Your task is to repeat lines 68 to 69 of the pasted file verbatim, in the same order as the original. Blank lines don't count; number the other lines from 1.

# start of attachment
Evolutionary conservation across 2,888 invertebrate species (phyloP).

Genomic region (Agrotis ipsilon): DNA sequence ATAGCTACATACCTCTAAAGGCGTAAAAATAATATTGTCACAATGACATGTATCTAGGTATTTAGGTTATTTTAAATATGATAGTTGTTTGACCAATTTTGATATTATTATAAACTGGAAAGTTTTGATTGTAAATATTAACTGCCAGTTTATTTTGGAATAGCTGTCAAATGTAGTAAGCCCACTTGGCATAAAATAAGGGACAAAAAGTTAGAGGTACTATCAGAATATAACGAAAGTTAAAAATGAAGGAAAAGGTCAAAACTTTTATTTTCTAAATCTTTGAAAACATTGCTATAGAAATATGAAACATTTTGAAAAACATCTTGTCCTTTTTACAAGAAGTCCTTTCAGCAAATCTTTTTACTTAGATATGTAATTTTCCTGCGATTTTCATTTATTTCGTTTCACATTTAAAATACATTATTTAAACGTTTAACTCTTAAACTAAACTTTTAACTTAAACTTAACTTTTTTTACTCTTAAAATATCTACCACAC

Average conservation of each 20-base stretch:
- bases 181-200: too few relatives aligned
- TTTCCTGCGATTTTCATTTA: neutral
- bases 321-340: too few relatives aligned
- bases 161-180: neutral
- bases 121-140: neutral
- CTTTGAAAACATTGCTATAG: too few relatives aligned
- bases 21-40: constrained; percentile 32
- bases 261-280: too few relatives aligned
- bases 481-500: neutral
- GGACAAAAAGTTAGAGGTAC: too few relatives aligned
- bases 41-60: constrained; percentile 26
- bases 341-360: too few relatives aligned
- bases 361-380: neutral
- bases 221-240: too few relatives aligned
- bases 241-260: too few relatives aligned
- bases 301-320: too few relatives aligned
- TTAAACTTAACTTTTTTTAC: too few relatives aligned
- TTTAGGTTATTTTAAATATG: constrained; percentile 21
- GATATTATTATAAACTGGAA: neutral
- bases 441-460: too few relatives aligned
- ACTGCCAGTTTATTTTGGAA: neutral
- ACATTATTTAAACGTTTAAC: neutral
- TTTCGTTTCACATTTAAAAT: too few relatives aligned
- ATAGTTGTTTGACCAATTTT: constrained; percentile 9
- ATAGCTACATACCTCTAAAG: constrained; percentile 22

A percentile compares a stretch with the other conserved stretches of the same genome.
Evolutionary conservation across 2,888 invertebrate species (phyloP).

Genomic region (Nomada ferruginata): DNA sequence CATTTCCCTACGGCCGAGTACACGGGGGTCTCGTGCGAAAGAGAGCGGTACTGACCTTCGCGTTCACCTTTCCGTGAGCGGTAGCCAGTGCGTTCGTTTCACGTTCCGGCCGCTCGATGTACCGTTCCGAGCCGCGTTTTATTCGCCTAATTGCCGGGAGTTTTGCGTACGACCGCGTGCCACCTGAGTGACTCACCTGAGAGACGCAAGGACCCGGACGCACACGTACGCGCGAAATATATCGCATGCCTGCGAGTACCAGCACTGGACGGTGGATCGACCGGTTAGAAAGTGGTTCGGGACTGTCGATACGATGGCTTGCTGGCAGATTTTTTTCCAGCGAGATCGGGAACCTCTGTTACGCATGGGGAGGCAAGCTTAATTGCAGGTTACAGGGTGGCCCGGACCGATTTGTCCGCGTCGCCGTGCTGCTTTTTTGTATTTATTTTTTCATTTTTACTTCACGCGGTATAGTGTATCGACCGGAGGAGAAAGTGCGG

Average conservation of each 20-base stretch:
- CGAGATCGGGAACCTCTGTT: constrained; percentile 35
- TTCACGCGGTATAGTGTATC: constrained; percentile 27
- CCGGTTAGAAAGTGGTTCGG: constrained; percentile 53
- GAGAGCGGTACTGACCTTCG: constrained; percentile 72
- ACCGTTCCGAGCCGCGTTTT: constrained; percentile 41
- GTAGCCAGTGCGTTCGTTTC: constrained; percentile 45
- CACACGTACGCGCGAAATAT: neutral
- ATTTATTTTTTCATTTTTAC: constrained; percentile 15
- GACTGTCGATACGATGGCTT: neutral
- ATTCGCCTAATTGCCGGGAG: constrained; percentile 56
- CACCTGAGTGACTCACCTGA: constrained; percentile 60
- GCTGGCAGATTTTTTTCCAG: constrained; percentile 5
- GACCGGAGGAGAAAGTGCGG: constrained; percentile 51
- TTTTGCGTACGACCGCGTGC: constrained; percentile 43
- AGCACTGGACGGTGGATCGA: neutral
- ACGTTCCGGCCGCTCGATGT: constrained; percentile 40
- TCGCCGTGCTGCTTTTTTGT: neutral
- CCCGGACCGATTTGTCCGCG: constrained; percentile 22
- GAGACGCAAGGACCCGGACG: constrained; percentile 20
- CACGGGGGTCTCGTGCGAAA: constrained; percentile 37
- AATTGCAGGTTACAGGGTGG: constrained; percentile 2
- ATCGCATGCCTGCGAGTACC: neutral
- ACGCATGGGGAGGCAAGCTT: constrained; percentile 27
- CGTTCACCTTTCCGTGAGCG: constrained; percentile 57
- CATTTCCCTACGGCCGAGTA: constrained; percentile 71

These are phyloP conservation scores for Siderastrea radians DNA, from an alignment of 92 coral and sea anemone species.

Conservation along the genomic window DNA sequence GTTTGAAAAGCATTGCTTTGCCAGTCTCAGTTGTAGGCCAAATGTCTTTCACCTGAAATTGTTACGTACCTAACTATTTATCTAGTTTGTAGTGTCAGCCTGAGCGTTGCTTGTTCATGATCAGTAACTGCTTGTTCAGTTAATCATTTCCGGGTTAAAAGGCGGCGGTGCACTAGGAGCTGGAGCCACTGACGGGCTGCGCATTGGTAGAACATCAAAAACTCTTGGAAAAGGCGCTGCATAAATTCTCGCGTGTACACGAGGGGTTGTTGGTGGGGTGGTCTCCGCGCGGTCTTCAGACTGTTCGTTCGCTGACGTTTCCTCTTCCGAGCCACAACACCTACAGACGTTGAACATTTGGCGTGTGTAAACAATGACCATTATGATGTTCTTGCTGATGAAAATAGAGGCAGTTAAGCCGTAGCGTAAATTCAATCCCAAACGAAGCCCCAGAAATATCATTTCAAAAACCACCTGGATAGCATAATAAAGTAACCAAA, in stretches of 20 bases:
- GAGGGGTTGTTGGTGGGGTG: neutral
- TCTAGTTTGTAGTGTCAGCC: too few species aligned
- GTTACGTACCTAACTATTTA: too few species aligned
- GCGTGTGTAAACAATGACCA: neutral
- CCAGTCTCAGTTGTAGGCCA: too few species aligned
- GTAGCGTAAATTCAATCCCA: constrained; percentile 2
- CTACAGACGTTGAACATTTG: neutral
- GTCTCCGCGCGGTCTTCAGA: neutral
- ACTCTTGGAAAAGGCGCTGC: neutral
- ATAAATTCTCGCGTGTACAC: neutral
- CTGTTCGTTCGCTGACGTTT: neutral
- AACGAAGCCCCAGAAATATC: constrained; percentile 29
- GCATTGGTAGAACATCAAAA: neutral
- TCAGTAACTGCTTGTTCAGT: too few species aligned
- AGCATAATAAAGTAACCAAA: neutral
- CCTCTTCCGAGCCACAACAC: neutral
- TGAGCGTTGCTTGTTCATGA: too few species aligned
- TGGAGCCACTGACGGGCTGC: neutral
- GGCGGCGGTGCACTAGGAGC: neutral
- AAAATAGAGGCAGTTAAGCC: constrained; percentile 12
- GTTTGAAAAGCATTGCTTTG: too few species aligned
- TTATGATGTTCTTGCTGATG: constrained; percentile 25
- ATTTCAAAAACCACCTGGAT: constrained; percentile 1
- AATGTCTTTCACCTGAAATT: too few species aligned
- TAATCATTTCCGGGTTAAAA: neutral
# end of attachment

- ACTCTTGGAAAAGGCGCTGC: neutral
- ATAAATTCTCGCGTGTACAC: neutral